Investment advisors and brokersThey need personal information, sometimes including SSN, to determine suitable investments, comply with tax laws, and follow anti-money laundering regulations.
    Companies which you have a cash transaction of $10,000 and aboveCar, RV, and boat dealerships will ask for your SSN because cash transactions of $10,000 or more need to be reported to the IRS.
    Companies facilitating real estate transactionsThey must report their transactions to the IRS, which requires your personal information, including SSN.

    What are the places where you should never give your SSN?

    You should think twice before giving your SSN to the following institutions or persons.

    • Colleges and universities
    • Hospitals and medical offices
    • Health insurers
    • Grocery and retail stores
    • Technology companies
    • Charities
    • Service providers
    • Strangers who call you, claiming that they’re from government offices.

    Although charities may demand your SSN to conduct a background check, we recommend giving alternative information, which we will discuss later.

    But if you’ve given your SSN to these companies, you might be wondering, “Can I sue someone for using my social security number?”

    Yes, you can file criminal and civil complaints against identity thieves or entities that misuse or mishandle your SSN.

    What information can someone get with your SSN?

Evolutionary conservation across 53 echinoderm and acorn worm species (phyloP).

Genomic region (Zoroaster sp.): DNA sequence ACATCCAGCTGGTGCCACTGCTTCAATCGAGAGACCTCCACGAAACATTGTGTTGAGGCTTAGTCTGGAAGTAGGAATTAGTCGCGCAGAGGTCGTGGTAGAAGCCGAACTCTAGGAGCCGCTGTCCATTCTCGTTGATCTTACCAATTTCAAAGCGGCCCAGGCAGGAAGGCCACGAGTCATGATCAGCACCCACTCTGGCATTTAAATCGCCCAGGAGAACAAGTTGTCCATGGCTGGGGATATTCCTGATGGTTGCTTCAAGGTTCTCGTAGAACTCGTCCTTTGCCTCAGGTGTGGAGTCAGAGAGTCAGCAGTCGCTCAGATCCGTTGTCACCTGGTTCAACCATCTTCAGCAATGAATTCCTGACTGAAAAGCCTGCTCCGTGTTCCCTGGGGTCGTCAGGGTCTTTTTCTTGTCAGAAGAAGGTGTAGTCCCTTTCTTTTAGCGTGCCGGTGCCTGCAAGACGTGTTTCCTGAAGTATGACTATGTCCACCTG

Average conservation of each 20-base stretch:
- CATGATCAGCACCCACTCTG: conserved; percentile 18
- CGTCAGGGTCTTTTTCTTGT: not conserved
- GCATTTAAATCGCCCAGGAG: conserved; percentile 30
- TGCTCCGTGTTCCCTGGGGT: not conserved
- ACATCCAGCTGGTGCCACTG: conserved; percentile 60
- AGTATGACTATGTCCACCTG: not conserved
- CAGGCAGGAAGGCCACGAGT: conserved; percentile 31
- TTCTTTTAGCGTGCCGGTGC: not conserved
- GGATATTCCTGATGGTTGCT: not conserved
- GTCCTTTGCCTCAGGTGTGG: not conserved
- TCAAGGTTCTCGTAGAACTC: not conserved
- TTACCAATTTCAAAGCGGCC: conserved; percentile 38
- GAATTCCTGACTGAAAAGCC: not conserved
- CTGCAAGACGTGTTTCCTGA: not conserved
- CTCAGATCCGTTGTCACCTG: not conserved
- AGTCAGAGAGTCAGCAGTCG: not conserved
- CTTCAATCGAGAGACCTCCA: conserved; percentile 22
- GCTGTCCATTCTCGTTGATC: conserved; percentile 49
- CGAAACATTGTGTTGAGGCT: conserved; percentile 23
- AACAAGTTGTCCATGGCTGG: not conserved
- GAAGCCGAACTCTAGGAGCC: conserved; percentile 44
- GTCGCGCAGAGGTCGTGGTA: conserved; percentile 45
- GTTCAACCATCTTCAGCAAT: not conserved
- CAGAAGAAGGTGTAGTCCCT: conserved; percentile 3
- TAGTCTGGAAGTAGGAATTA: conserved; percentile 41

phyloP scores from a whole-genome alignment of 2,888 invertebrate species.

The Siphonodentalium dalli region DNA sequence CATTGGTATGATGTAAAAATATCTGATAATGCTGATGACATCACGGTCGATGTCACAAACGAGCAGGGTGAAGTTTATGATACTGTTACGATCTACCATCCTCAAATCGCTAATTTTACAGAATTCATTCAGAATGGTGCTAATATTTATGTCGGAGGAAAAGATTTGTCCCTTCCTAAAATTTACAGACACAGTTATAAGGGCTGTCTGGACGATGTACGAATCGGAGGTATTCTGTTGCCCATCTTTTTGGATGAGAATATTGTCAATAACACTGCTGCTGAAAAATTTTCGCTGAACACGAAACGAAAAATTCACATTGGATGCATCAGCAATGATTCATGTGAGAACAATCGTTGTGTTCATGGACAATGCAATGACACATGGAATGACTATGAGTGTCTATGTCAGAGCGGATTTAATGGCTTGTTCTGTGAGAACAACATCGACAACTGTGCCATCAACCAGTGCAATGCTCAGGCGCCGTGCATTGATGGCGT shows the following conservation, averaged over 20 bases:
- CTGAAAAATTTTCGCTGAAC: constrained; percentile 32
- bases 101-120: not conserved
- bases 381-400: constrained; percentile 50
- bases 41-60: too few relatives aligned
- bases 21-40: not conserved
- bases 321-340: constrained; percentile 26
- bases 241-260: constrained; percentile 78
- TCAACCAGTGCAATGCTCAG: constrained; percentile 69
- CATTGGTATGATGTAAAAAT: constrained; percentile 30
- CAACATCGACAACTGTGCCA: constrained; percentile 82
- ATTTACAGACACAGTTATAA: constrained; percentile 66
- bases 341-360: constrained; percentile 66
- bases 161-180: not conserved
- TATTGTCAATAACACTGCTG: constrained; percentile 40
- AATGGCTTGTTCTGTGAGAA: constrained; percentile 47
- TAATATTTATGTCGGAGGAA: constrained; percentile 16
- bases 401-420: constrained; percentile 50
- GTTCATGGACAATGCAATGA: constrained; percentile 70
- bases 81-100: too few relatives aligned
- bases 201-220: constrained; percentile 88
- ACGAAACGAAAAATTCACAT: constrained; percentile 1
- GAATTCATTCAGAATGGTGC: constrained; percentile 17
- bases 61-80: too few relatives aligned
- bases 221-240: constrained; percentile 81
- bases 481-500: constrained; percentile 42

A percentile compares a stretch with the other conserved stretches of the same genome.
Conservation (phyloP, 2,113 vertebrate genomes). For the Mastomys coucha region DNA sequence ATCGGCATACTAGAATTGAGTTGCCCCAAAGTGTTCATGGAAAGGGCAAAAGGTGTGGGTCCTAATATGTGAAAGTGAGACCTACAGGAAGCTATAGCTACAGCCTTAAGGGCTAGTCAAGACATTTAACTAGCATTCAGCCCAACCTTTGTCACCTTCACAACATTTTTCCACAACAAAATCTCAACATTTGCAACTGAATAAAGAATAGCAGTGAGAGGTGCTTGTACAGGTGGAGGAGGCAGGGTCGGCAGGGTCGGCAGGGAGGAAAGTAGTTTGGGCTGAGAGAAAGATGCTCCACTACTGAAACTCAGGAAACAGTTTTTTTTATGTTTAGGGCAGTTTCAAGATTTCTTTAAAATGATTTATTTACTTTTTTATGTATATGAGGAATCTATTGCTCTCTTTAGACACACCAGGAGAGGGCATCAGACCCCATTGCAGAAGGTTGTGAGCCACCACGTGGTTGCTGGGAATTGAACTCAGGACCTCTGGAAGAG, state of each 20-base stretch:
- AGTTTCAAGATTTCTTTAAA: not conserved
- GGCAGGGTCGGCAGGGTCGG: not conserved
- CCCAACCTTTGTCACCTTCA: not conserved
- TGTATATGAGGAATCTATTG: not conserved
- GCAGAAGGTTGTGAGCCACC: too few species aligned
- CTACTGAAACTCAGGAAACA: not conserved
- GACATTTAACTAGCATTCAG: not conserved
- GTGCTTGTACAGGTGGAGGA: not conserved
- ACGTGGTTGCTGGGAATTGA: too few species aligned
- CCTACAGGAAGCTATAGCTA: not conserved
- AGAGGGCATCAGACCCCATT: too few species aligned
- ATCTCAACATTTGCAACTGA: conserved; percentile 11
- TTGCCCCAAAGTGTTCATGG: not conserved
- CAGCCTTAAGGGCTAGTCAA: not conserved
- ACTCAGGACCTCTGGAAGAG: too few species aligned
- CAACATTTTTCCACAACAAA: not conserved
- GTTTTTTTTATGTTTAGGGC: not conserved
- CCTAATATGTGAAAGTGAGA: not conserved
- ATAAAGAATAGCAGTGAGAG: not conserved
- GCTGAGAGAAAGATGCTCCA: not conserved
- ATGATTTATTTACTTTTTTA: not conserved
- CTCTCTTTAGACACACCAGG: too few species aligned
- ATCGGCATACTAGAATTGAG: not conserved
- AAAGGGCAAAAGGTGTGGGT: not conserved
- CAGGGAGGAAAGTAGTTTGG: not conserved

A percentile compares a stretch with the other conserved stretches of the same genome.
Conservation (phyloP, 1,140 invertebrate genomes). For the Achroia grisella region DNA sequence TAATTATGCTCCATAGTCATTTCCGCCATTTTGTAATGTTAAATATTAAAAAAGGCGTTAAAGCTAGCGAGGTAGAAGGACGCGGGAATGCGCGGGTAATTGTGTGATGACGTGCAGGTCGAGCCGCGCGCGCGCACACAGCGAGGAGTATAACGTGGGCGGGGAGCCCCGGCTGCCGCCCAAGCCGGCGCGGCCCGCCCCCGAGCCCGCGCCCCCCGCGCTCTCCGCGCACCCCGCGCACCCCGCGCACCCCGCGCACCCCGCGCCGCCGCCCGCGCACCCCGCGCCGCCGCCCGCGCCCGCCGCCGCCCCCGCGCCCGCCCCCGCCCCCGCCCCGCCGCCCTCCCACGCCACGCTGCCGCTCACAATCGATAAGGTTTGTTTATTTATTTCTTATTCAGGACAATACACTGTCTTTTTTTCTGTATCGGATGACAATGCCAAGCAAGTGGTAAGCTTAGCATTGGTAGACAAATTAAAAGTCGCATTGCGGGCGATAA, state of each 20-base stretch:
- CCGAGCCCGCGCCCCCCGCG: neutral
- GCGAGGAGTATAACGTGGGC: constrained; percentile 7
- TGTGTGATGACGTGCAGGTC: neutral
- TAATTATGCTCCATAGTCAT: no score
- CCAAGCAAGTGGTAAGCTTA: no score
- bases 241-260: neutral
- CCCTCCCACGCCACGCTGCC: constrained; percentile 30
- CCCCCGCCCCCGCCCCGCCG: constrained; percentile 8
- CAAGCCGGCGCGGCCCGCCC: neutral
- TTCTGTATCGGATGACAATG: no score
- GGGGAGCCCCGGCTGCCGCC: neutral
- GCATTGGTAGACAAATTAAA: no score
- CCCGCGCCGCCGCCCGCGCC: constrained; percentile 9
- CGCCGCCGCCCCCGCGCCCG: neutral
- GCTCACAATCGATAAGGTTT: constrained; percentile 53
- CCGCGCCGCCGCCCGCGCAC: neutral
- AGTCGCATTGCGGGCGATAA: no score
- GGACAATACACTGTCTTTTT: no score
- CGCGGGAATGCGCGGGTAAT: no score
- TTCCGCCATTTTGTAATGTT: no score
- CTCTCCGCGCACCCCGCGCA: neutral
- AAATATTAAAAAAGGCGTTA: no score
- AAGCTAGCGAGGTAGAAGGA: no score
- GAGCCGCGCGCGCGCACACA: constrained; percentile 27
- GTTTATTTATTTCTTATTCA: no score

We stressed the importance of your SSN because if someone knows it, they can access your:

    • Bank accounts
    • State benefits
    • Tax returns
    • Driver’s license information
    • Home address, and more

    Someone who knows your SSN can commit loan fraud, tax identity theft, unemployment fraud, criminal identity theft, and other types of fraud.

    Identity theft is a scary prospect, especially if you’re unsure if it’s happening to you. The repercussions on your life can be immense (such as difficulty applying for jobs, loans, housing and more), so it’s critical you’re monitoring your data at all times.

    Aura takes care of that and more for you. They will:

  • Conduct thorough 24/7 monitoring across the dark web for signs of your data being sold or used to do criminal activity and alert you immediately.
  • Shield you from the newest scams and threats that are emerging daily.
  • Help you recover your financial & legal losses if identity theft does occur.

  • You won’t need to worry about keeping up to date with all the latest data breaches, scams and threats. With Aura, you can get back to doing what you love, safely.

    What are the alternatives to providing your Social Security Number?

    When you’re not legally obligated to disclose your SSN, you can give these details instead:

    • Driver’s license and DL number
    • Passport
    • Current and previous address
    • Employee ID
    • Student ID, if applicable

    These are valid proofs of your identity that you can offer instead so you can protect your SSN.

    What is the purpose of having a Social Security Number?

    You might think that Social Security Number is used for identification only, but it has other purposes.

    It allows government agencies to track your financial information. It means you need your SSN to open bank accounts in the US and file income tax returns.

    Every person has a unique SSN because it works as your identifier. That’s why you should only give it to institutions authorized by law.

    Should you give your SSN to whoever asks for it?

    According to the e-CFR and Privacy Act of 1974, you should only provide your SSN to the DMV, tax authorities, welfare offices, and other government agencies.

    Some private institutions and persons can also legally ask for your SSN, but first, you should ask them what law requires them to give it.

    It’s alright to be cautious when it comes to a sensitive piece of information like SSN.